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VOL. 122 | NO. 227 | Thursday, November 29, 2007

Counsel on Call's Branham Recognized for Pro Bono Work

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Name: Andrew C. Branham
Position: Executive Director
Company: Counsel on Call
Basics: Branham has been
recognized for his work in planning the Tennessee Bar Association's first pro bono initiative.

Memphis attorney Andrew C. Branham has been honored by the Tennessee Bar Association for the role he played in planning its first pro bono initiative.

Announced this summer, the initiative encourages collaboration between in-house legal departments, law firms and local legal service providers, and pro bono coordinators across the state to pair lawyers with eligible clients and projects that fit their respective schedules.

Branham was honored by the board of governors of Legal Services Corp. recently at a ceremony in Nashville. Legal Services Corp. is an organization that funds 138 legal aid programs with more than 900 offices across the country to help poor Americans gain equal access to the judicial system.

Branham is the executive director of the Memphis office of Counsel on Call, a legal resources company for lawyers, law firms and in-house legal departments. He previously has worked as senior counsel at International Paper Co. and associate general counsel at Dunavant Enterprises.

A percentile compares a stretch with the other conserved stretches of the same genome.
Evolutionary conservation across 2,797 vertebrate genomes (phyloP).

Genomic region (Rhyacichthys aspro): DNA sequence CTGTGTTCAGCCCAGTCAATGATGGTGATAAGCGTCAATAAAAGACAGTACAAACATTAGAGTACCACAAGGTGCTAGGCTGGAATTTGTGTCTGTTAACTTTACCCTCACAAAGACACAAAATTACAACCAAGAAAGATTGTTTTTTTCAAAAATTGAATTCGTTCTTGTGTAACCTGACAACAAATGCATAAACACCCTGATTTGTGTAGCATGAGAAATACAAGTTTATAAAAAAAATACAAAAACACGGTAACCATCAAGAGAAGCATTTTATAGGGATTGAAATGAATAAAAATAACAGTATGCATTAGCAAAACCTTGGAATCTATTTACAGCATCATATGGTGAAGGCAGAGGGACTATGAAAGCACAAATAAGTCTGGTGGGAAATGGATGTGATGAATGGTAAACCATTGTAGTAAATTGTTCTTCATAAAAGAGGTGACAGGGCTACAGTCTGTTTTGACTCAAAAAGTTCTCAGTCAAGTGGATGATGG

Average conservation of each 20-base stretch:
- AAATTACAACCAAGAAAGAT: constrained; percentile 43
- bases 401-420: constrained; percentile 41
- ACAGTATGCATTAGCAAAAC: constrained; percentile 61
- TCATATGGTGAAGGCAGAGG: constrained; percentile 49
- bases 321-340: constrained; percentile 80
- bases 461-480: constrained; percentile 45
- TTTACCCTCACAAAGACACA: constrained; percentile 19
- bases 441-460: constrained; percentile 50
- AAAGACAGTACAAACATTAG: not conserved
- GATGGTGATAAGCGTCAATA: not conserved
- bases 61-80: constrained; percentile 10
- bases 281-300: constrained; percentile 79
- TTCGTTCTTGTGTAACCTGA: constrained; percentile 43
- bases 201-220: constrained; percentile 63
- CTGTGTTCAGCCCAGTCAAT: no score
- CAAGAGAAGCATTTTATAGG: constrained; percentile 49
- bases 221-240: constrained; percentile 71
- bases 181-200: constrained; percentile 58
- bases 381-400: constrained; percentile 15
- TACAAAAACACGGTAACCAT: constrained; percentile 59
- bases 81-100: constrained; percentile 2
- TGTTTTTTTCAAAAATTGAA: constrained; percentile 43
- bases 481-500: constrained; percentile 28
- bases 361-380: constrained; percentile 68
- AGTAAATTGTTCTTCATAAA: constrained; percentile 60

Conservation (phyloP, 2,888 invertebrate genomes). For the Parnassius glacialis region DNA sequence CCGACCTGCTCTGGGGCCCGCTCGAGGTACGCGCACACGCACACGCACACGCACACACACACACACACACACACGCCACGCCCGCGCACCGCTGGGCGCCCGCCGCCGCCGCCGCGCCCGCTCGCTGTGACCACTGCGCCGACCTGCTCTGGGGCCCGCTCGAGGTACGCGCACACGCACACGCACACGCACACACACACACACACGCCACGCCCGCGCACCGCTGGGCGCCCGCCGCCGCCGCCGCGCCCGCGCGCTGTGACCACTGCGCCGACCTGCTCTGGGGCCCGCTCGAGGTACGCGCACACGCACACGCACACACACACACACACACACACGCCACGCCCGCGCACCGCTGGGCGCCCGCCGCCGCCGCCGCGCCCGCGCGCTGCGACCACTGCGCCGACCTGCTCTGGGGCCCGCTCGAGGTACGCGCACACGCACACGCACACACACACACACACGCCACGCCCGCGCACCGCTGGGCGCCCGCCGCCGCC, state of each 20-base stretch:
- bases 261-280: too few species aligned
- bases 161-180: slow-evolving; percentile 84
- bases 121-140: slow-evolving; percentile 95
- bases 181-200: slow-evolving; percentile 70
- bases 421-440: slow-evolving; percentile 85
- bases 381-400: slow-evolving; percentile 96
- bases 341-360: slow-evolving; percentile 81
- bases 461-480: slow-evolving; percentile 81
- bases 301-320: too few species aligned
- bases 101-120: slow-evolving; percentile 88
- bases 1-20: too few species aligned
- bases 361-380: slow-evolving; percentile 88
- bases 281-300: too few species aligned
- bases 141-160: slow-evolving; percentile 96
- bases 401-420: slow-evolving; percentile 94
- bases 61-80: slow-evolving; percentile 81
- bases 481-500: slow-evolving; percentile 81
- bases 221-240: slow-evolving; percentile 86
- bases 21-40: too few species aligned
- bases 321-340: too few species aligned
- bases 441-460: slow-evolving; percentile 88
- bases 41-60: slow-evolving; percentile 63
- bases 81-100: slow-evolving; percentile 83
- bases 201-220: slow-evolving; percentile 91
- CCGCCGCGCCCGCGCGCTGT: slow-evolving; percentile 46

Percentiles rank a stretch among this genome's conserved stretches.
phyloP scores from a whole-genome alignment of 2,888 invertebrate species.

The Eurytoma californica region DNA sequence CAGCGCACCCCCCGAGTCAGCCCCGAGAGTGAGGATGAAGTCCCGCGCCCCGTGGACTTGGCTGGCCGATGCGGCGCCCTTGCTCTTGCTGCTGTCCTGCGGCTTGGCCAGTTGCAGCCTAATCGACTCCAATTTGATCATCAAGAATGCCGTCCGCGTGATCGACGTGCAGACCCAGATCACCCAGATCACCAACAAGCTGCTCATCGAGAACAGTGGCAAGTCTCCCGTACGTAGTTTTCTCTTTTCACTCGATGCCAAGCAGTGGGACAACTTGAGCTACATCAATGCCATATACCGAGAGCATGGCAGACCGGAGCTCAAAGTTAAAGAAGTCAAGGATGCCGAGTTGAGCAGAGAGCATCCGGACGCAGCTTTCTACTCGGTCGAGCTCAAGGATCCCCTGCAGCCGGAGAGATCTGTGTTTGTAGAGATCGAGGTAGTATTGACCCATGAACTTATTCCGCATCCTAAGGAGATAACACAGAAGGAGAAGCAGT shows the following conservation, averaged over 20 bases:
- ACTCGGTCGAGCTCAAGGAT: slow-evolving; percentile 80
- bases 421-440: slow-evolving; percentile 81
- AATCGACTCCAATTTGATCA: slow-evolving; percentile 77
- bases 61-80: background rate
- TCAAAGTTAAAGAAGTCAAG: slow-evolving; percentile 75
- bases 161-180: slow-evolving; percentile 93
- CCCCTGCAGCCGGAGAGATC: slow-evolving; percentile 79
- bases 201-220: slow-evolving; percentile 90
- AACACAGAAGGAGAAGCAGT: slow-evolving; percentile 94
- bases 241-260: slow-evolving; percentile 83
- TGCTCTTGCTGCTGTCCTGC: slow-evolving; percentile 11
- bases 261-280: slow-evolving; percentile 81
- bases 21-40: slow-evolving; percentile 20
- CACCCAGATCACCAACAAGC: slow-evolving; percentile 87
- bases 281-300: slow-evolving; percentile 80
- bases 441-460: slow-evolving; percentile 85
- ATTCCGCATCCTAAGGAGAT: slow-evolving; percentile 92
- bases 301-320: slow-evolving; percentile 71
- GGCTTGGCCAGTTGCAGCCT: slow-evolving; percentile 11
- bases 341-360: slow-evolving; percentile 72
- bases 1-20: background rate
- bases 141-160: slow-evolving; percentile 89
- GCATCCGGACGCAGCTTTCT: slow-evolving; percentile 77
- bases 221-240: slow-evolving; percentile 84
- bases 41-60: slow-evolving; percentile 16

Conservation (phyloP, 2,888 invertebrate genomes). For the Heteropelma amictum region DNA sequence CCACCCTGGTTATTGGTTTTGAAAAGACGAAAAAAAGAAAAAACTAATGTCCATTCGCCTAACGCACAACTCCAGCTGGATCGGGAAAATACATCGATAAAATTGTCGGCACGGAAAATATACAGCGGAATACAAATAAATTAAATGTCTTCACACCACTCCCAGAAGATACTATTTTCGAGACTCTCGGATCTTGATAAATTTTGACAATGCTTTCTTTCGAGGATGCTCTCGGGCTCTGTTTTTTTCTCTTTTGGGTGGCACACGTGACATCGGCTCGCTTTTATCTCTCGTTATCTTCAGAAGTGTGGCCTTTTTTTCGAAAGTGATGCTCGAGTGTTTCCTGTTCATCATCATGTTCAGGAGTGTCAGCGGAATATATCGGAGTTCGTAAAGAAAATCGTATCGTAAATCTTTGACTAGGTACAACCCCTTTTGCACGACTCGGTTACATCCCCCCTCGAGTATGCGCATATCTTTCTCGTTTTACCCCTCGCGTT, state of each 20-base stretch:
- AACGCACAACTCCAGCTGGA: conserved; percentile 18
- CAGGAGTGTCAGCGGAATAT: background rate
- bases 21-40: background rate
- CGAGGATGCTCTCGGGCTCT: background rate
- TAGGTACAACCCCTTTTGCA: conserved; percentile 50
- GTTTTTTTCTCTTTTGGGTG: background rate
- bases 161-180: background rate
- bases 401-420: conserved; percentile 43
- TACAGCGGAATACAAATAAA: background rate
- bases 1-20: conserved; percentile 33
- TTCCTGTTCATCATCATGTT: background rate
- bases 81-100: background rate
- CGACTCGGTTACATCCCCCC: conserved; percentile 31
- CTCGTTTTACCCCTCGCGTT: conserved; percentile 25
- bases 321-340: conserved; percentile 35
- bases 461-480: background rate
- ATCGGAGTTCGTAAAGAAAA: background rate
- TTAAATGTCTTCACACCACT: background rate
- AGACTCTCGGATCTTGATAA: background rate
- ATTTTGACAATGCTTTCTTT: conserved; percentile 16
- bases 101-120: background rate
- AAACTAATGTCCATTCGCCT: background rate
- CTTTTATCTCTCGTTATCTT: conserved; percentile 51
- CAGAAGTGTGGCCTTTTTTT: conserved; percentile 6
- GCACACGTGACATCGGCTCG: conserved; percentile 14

Q: What does being honored by the board of governors of Legal Services Corp. for the pro bono initiative mean to you?

A: It is a huge honor. This is a group of public servants, appointed by the president, to manage what is surely the greatest legacy of the war on poverty. This is one area where money invested by the government in providing funding for nonprofit law firms that specialize in assisting those at the bottom meet their basic needs and support them in dealing with the legal system does more to stabilize society than can be measured. For that group to recognize my small contribution in the corporate pro bono area is most gratifying.

Q: What inspired you to become involved with the pro bono initiative?

A: It goes back to my time as an in-house lawyer in the 1980s and '90s when there were no programs by the various legal departments to encourage pro bono participation by the corporate lawyers. We all just sort of did it on an ad hoc basis and, in my case, it was mostly not-for-profit board and other service work not directly client related. When the Tennessee Supreme Court came up with the new Rules of Professional Conduct, I was coming on as the chair of the Tennessee Bar Association Access to Justice Committee. Rule 6.1 of these rules states that every lawyer shall provide pro bono publico legal services for the poor.

Given this clear mandate, I saw an opportunity to raise awareness where I felt it was most needed, and that was with the in-house corporate bar. So, in conjunction with Jim Barry, in-house litigation attorney at International Paper and president of the Tennessee Chapter of the Association of Corporate Counsel, we instituted an initiative modeled after the work done by Esther Lardent with the Pro Bono Institute of Georgetown and Susan Hackett with the Association of Corporate Counsel.

Q: Why did you choose law as a profession?